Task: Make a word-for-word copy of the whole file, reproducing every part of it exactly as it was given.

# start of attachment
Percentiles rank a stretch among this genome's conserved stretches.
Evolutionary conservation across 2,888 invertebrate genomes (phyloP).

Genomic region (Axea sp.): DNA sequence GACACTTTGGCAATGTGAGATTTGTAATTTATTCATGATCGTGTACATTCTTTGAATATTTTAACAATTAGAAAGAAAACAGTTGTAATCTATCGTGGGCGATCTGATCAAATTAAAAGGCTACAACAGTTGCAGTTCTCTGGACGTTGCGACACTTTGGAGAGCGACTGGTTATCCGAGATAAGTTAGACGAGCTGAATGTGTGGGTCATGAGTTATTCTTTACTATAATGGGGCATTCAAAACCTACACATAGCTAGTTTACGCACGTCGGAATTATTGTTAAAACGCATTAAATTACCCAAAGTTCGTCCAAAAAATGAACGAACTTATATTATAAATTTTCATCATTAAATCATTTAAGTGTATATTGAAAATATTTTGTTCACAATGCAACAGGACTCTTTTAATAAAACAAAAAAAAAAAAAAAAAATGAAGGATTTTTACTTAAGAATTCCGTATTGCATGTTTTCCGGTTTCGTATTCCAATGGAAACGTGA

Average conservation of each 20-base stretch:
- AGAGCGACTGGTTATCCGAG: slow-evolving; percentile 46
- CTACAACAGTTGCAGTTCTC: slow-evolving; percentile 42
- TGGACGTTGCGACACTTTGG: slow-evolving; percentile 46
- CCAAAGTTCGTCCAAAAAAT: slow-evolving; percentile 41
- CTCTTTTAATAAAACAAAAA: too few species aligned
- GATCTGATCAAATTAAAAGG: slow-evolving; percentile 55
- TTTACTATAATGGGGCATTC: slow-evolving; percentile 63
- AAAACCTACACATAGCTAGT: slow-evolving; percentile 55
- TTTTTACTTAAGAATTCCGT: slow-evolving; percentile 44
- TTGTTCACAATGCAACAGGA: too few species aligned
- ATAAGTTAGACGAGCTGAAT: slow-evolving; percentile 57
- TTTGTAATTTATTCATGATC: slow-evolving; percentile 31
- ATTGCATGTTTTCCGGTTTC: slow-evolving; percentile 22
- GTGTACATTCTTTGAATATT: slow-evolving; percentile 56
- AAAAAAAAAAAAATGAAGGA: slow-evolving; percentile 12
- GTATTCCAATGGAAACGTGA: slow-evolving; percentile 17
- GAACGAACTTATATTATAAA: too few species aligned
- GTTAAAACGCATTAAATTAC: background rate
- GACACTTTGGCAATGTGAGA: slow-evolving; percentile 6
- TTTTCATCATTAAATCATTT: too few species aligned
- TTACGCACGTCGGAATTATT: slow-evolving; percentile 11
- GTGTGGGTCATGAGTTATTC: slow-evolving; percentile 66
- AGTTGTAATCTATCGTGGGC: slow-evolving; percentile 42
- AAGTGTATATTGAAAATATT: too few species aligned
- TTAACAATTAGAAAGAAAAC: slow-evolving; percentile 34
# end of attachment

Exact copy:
Percentiles rank a stretch among this genome's conserved stretches.
Evolutionary conservation across 2,888 invertebrate genomes (phyloP).

Genomic region (Axea sp.): DNA sequence GACACTTTGGCAATGTGAGATTTGTAATTTATTCATGATCGTGTACATTCTTTGAATATTTTAACAATTAGAAAGAAAACAGTTGTAATCTATCGTGGGCGATCTGATCAAATTAAAAGGCTACAACAGTTGCAGTTCTCTGGACGTTGCGACACTTTGGAGAGCGACTGGTTATCCGAGATAAGTTAGACGAGCTGAATGTGTGGGTCATGAGTTATTCTTTACTATAATGGGGCATTCAAAACCTACACATAGCTAGTTTACGCACGTCGGAATTATTGTTAAAACGCATTAAATTACCCAAAGTTCGTCCAAAAAATGAACGAACTTATATTATAAATTTTCATCATTAAATCATTTAAGTGTATATTGAAAATATTTTGTTCACAATGCAACAGGACTCTTTTAATAAAACAAAAAAAAAAAAAAAAAATGAAGGATTTTTACTTAAGAATTCCGTATTGCATGTTTTCCGGTTTCGTATTCCAATGGAAACGTGA

Average conservation of each 20-base stretch:
- AGAGCGACTGGTTATCCGAG: slow-evolving; percentile 46
- CTACAACAGTTGCAGTTCTC: slow-evolving; percentile 42
- TGGACGTTGCGACACTTTGG: slow-evolving; percentile 46
- CCAAAGTTCGTCCAAAAAAT: slow-evolving; percentile 41
- CTCTTTTAATAAAACAAAAA: too few species aligned
- GATCTGATCAAATTAAAAGG: slow-evolving; percentile 55
- TTTACTATAATGGGGCATTC: slow-evolving; percentile 63
- AAAACCTACACATAGCTAGT: slow-evolving; percentile 55
- TTTTTACTTAAGAATTCCGT: slow-evolving; percentile 44
- TTGTTCACAATGCAACAGGA: too few species aligned
- ATAAGTTAGACGAGCTGAAT: slow-evolving; percentile 57
- TTTGTAATTTATTCATGATC: slow-evolving; percentile 31
- ATTGCATGTTTTCCGGTTTC: slow-evolving; percentile 22
- GTGTACATTCTTTGAATATT: slow-evolving; percentile 56
- AAAAAAAAAAAAATGAAGGA: slow-evolving; percentile 12
- GTATTCCAATGGAAACGTGA: slow-evolving; percentile 17
- GAACGAACTTATATTATAAA: too few species aligned
- GTTAAAACGCATTAAATTAC: background rate
- GACACTTTGGCAATGTGAGA: slow-evolving; percentile 6
- TTTTCATCATTAAATCATTT: too few species aligned
- TTACGCACGTCGGAATTATT: slow-evolving; percentile 11
- GTGTGGGTCATGAGTTATTC: slow-evolving; percentile 66
- AGTTGTAATCTATCGTGGGC: slow-evolving; percentile 42
- AAGTGTATATTGAAAATATT: too few species aligned
- TTAACAATTAGAAAGAAAAC: slow-evolving; percentile 34